Regardless of whether you’re a first-time or repeat mom, you’re here because you want to start on the journey to improving your health.
Are you pushed for time, struggling with sleep or experiencing postnatal physical issues?
These are common scenarios that can seem like a barrier for women who are unsure how to start with health change.
Regardless of your story, there are three principles I use to help you move in the right direction.
- Get some perspective...
Look at health as a series of incremental changes from zero to 100. Take confidence in knowing you are not at zero and knowing even a 1% change is beneficial for you and your little ones.
- Start somewhere...
Returning to activity post pregnancy can feel a little bit like returning from injury. Step one? Participation. Forget where you were, start at the beginning and get involved.
- Make it a habit...
Create a ‘call to action’ or ‘cue’ for your new healthy habits—such as meeting up with friends three times a week for a walk. Matching talk and action will increase the chances of a habit sticking.
Find Your Balance
The greatest change I’ve seen in moms is when they have been able to apply these principles of health change across four areas: See them like four legs of a chair—the most balance comes when all legs are grounded.
A seminal 20-year study by two professors, known as the Framingham Heart Study, found health and happiness were contagious among people living in a community.
Those who lived next door to a healthy person were healthier themselves; a correlation that worked up to two houses away.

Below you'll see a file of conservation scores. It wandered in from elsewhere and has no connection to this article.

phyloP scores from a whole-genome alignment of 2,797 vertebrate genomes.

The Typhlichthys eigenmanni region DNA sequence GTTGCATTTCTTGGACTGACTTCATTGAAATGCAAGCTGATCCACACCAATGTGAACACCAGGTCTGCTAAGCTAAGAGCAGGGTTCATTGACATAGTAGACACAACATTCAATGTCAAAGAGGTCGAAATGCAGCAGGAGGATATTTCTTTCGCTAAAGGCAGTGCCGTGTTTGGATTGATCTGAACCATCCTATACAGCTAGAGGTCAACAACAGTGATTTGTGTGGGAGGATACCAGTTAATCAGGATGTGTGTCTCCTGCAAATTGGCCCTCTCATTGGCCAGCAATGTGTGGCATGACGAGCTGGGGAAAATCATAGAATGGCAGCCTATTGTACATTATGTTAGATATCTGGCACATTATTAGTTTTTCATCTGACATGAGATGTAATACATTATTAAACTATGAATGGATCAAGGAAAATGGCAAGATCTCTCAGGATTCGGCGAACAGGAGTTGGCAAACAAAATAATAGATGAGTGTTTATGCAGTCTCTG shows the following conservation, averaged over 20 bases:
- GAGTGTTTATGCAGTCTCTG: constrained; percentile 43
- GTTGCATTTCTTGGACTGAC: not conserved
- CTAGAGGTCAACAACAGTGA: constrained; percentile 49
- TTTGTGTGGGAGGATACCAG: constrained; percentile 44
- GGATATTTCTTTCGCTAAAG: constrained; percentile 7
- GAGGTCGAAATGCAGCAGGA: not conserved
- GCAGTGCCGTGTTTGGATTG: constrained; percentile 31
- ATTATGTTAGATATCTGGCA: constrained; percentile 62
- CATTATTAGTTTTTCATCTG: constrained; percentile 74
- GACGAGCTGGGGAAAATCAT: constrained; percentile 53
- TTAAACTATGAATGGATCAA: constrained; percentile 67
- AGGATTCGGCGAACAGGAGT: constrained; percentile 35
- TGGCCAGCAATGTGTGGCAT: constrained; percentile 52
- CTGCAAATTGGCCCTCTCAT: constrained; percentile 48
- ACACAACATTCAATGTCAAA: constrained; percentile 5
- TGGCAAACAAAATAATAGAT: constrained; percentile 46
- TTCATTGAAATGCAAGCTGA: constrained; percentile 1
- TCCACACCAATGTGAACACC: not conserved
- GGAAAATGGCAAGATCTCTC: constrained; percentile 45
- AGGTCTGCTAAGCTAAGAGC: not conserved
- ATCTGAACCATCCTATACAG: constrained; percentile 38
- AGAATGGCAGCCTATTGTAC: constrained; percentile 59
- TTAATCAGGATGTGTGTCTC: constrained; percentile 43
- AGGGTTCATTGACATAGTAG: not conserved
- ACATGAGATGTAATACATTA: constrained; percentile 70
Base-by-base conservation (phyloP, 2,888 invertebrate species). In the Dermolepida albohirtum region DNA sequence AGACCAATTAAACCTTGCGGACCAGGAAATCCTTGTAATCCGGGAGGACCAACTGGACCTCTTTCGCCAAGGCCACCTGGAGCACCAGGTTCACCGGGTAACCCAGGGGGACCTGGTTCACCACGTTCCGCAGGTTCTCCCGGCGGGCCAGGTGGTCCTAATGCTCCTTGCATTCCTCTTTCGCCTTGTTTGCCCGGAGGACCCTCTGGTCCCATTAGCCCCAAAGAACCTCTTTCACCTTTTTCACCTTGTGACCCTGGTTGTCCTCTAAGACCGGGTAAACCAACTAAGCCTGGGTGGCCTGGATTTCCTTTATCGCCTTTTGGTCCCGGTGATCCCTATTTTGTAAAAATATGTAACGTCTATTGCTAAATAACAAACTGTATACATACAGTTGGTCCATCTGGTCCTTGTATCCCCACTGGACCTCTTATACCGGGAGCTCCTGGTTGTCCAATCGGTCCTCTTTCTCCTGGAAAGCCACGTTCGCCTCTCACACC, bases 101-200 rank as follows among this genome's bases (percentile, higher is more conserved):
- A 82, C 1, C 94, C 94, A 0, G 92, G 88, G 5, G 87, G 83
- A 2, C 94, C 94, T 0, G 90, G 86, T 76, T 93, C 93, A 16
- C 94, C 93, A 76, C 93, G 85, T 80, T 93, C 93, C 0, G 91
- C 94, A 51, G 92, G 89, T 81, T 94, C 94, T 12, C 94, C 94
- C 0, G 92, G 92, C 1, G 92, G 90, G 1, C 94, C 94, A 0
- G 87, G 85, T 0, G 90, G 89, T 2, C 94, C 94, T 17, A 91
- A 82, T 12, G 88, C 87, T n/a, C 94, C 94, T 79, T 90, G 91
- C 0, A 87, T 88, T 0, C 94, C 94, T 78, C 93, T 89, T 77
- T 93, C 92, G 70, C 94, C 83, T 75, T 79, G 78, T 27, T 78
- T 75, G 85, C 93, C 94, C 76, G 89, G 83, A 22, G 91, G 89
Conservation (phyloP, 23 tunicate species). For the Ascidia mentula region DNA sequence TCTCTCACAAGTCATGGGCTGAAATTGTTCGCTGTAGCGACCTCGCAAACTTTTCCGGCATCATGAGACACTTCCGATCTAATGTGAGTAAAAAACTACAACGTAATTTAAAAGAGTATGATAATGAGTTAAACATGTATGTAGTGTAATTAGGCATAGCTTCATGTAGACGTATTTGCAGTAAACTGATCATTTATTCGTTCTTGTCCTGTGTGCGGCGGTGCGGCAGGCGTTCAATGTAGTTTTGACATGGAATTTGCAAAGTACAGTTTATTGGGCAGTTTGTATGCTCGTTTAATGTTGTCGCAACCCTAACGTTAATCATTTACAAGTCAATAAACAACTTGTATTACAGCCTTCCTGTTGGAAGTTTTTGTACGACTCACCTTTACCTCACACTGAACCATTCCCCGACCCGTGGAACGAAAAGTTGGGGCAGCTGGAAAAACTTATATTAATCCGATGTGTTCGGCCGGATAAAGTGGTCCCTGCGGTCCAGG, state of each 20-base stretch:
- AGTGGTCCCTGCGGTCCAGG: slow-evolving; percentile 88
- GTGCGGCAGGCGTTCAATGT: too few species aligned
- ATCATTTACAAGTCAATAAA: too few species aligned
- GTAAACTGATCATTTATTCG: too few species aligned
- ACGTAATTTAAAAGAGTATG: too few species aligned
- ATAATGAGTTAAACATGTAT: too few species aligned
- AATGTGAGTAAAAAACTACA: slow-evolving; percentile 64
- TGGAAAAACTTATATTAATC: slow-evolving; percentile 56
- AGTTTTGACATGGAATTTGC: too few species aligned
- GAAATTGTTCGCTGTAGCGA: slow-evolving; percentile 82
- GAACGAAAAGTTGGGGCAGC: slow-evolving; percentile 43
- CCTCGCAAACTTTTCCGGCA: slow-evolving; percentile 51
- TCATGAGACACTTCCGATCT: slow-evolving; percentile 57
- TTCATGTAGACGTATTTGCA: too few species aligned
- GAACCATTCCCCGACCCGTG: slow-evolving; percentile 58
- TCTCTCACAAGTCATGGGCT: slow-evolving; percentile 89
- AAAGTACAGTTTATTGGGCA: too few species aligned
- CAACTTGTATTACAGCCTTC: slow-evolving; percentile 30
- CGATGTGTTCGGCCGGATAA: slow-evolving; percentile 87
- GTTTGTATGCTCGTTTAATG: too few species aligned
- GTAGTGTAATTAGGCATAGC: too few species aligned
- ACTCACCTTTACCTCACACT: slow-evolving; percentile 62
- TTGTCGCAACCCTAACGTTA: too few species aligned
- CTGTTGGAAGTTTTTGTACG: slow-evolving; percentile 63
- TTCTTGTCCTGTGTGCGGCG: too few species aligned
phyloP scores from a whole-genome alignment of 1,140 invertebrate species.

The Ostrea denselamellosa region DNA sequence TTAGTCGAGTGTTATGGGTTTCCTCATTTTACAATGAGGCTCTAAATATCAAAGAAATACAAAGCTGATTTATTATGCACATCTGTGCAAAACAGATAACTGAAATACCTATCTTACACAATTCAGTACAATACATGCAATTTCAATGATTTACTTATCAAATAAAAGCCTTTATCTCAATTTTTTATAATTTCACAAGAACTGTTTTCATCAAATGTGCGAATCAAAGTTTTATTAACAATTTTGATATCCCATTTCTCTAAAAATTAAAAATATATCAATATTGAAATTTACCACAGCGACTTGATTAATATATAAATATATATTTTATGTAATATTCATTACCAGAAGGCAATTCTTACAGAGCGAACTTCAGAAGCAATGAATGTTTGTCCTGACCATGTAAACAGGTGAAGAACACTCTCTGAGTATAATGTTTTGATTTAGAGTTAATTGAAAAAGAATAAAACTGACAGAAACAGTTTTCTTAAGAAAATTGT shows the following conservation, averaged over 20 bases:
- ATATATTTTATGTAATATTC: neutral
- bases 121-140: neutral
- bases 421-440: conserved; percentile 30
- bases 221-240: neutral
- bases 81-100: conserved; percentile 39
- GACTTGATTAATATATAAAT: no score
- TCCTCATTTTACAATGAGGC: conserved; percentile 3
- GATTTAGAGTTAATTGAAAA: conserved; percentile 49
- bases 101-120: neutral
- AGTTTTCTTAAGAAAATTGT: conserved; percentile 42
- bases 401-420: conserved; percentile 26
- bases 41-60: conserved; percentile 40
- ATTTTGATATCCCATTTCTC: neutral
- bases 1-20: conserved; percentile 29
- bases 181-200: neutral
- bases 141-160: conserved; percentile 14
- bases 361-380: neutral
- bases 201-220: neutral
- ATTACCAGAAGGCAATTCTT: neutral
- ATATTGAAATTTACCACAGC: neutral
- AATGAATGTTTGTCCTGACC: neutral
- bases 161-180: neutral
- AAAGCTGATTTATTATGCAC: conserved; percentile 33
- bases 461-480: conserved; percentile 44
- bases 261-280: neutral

Question who you spend your time with: Which new moms can add to your life? Who are the ones that can support your health goals? Spend more time with them.
You may have been super active pre-pregnancy and the thought of starting back can be daunting*, but if you like walking, dancing, yoga, sex or football—keep on playing.
To quote George Bernard Shaw, “You don’t stop playing because you grow old, you grow old because you stop playing.”
If you have not been active before, start experimenting: Take a dance class, go for a walk; find your fun. *(see principal #2: Start somewhere)
Eating well will give you the energy to cope with the diaper changes, midnight feeds and cuddles.
By giving yourself time to shop, prepare meals in advance, and slow down to eat, you will develop a healthy relationship with food.
Don’t be too harsh on yourself on the bad days and don’t be too righteous on the good days—simply plan to have more good than bad.
Michael Pollan, author of An Eater’s Manual, recommends consuming real food, not too much—and mostly plants.
Eating this way ensures you pick up a wealth of nutrients through colorful fruit and veg, helping with all the changes going on your body.
Young children who displayed patience while waiting for candy went on to achieve higher exam results and life success, psychologists at New York’s Columbia University found.
The life lesson? Be patient. Life is unpredictable: we can be riding on a wave of joy only to be quickly crippled under the weight of life, work, motherhood and relationships.
Learn to understand what we can control and let go of what we cannot. Everything takes time and those who are willing to focus will get the best results.
Take comfort in knowing there is no one best way of improving your health but through enacting some key principles—of perspective, starting somewhere and creating habits—you are well on your way to becoming healthier.